I recently returned from a quick trip to visit my mom. She lives in Alabama, my home state. I say home state because it’s not only the state where I was born but also where I lived my first 22 years. It’s still where most of my family lives. It’s where I feel connected because it holds many ghosts from my past.
When I go home, I bond again to a rich Southern culture that is rarely understood by anyone except another Southerner. It has nothing to do with a Confederate flag, the Civil War, slavery, etc. It has everything to do with a good and decent way of life, with drawling speech and with kindness to everyone. This culture may be similar to other parts of the United States or of the world, and I hope it is, but since I have lived my entire life in the South, its culture is what I know.
While driving through the county roads that always need maintenance, I thought about how similar they look to all the times I have driven them before. Sure there are some new buildings along the way, but not much has changed in the rural/county areas. There are still huge pine trees, closely-managed pecan groves, long chicken houses, kudzu vines galore and acres and acres of Southern snow – cotton.
My paternal grandfather was a cotton farmer and paid people to hand pick the cotton that the mechanical picker left behind. They carried huge white cloth sacks that took them forever to fill and they worked all day in the scorching heat. I don’t know how much they were paid, but it probably wasn’t much. Once when I was around six years old, my grandfather told me that he’d pay me $.25 to fill a bag. I picked for about five minutes and left to spend the rest of the day jumping into the cotton-filled wagons.
On my recent trip, I told my fellow traveler, my 10-year-old granddaughter, all about cotton and its importance to the South. I told her that when I was her age, I learned in school about the evil boll weevil, Eli Whitney and his cotton gin, and the cotton farmer’s savior, George Washington Carver and his peanuts. I was taught Alabama history/civics in grades 4, 8 and 10, so I know a lot about the history of the state – every important part from the four major American Indian tribes and the Trail of Tears to the Civil War and slavery to the governor at the time, George C. Wallace.
I learned all of this history of Alabama and of the South, but what does it mean to be Southern? It’s not really one thing I can put my finger on, but I know it’s much more than just being born in one of the states below the Mason-Dixon Line.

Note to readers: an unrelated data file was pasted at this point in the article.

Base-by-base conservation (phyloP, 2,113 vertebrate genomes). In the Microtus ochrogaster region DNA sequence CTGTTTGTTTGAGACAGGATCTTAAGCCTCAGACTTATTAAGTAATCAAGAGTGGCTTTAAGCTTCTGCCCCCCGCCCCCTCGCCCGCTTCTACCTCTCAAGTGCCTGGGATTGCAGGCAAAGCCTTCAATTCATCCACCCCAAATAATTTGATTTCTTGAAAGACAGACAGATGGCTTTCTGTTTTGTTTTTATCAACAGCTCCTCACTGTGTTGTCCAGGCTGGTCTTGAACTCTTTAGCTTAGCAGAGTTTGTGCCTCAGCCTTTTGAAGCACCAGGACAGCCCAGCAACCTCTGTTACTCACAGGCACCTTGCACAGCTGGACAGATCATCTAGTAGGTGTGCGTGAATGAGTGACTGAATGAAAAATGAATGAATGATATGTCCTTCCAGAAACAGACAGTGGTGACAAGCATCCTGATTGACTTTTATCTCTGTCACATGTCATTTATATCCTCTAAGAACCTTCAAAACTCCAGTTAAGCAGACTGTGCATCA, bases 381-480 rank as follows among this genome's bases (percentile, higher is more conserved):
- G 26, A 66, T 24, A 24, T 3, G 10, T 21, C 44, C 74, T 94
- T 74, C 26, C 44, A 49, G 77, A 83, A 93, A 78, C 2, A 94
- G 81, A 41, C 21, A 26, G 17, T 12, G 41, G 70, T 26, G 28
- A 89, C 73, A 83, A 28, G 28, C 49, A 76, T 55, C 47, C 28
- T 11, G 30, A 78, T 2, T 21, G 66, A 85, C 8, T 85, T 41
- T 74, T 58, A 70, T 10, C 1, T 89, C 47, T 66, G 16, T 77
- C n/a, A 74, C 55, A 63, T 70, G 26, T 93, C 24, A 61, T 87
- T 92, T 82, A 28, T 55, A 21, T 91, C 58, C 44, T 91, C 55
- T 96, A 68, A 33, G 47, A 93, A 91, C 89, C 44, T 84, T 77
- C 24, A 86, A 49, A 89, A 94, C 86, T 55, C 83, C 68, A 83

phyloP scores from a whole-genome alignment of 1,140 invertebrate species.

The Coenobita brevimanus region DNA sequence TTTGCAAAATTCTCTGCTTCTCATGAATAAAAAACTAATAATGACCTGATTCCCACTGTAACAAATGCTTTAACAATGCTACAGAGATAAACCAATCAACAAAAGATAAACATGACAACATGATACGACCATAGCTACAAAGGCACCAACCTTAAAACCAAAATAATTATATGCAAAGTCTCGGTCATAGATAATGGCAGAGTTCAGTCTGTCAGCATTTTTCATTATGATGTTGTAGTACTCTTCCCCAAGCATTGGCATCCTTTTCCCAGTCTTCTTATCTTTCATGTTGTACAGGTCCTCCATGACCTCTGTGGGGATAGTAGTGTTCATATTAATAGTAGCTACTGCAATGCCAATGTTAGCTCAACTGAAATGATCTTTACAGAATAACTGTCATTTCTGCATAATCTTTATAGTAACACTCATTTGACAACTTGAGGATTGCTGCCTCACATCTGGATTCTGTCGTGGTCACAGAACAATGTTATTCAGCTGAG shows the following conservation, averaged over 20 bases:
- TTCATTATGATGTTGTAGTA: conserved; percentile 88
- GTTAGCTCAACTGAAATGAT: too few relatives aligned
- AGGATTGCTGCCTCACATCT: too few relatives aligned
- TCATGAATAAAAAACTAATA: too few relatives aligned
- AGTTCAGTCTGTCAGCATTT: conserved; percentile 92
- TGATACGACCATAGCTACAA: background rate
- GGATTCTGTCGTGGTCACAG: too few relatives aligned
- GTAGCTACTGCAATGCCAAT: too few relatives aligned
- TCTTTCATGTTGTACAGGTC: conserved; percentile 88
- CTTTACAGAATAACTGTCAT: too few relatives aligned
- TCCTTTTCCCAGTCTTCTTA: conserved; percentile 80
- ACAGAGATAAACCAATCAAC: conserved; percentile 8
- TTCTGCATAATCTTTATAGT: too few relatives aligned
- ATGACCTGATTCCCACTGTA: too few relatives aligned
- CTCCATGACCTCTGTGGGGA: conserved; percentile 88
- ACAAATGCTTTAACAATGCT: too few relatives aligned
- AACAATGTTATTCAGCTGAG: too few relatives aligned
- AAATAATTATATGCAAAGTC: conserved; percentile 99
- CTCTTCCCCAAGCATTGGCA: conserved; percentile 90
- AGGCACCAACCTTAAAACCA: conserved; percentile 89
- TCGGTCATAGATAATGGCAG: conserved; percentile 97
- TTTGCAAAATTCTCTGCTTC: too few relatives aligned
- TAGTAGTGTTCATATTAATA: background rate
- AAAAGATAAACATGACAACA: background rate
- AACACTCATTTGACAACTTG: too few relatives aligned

Being Southern means worrying and worrying about something for a long time and finally letting go of your worry by telling yourself, “Just turn it over to the Lord.” It’s taking black-eyed peas and a peach cobbler to a church member’s house when his family member dies because food is comfort. It’s killing someone with kindness even though you don’t like the person and you don’t want her to know it, or that person knows you don’t like her and you want her a little bit paranoid. It’s going to church on Sunday or not going and toting a huge load of guilt the rest of the week.
Southern food plays a huge part of the culture. The South is synonymous for fried chicken, turnip greens, corn bread, buttermilk biscuits, fruit cobbler and watermelon. Watching Paula Deen cook is like being in my grandmother’s kitchen when I was a kid. Oh my, the food was to die for. Actually, the food caused many early deaths because much of it contained artery-clogging ingredients like lard and sugar.
The people who think Southerners are slow simply because we speak that way are far from wrong. The South is filled with many smart people who are great spokespersons for this culture. Take former President Jimmy Carter, for example. You may not agree with his politics, but he’s one of the most intelligent and highly-educated POTUSs. His legacy is not what he accomplished when he was in office but all that he did to better humanity when he left the Presidency. And he did it all while still teaching Sunday school each Sunday.
My quick trip home revitalized me. Maybe the fields of cotton have the same relaxing effect as sitting by the beach. Maybe those country roads that are always the same allow me to drive automatically so I can mentally relive past events. Maybe going home gives me the chance to visit the ghosts of my past and remember what being a Southerner is all about.